Professors on Music: Yosvany Terry


It’s not every day that I get to talk with a Grammy nominee. Nor does it happen often that they come to the station in person. However, on this particular day, both happened. Yosvany Terry, a senior lecturer in Harvard’s Music Department, director of the Harvard jazz bands, and Grammy nominee, visited WHRB to talk.

After a brief introduction, we settled down into the studio and began chatting about his experiences growing up in Cuba. Leaning back in his chair, he spoke slowly, choosing his words carefully, and described how growing up, he “didn’t have a choice to become a lawyer or an engineer because music was in the house.” As a result, he was particularly receptive to Cuba’s unique cultural blend of music.

We discussed his Grammy-nominated album New Throned King, which takes heavy influence from all of the African traditions present in Cuba. Despite being nominated for the “Best Latin Jazz Album,” he argued that the New Throned King “doesn’t really match what the thoughts of Latin music is,” which may be the result of a “music industry [that] doesn’t really understand and know how to categorize music.”

Beyond his professional career as a musician – which is, in and of itself, an incredible one that includes numerous records of his own as well as with his band – we also talked about his time at Harvard. He explained how all his albums require extensive research. New Throned King, for example, took seven years of field work.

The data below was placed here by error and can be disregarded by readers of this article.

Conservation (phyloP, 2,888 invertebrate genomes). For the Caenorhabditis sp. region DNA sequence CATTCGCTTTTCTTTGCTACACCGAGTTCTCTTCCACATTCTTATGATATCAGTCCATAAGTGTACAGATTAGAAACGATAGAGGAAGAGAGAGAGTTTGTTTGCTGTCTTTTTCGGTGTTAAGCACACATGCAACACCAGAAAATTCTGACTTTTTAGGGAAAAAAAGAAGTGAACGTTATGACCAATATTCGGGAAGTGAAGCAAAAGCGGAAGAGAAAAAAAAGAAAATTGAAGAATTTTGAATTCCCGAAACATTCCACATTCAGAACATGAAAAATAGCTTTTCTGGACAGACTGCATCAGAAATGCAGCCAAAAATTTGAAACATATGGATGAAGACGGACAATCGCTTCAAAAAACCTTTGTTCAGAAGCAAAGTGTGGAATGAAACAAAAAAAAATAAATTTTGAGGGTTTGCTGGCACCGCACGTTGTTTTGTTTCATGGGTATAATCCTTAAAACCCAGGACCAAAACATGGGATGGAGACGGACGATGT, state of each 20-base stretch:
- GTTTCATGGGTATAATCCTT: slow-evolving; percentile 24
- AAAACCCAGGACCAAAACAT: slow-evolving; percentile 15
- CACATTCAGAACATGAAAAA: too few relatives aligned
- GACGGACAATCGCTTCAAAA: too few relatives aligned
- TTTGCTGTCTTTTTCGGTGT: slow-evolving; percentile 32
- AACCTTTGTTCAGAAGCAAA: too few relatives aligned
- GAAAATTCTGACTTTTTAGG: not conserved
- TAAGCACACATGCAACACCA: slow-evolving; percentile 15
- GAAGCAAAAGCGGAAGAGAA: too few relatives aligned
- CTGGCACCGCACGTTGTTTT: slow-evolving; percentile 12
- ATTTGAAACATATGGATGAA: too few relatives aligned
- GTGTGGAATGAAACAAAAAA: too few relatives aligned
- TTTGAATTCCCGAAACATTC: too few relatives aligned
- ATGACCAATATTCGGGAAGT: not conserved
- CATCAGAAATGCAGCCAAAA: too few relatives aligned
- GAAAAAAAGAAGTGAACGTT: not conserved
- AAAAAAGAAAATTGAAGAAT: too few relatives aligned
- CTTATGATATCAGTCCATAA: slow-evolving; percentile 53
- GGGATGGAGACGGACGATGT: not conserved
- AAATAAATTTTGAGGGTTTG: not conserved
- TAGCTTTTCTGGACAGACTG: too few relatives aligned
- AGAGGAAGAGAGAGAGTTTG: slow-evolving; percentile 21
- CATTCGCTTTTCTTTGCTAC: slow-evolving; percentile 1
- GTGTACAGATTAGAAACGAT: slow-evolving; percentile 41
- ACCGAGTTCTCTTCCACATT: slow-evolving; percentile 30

Later, Terry discussed how leading Harvard’s jazz bands has informed his own professional career too. He admitted that at rehearsals, he tries to bring across a deeper understanding of the music. Terry added, “One of the main reasons we’re working together is because I can share with them some of my experiences, but you have to stay open. If you want to grow, you have to stay open.”

Perhaps, this is a sentiment we could all learn to embrace.

Thomas Elliott is a member of WHRB’s Administrative Board and a DJ on the Jazz Spectrum. Tune into the Jazz Spectrum Monday-Friday from 5 a.m. to 1 p.m.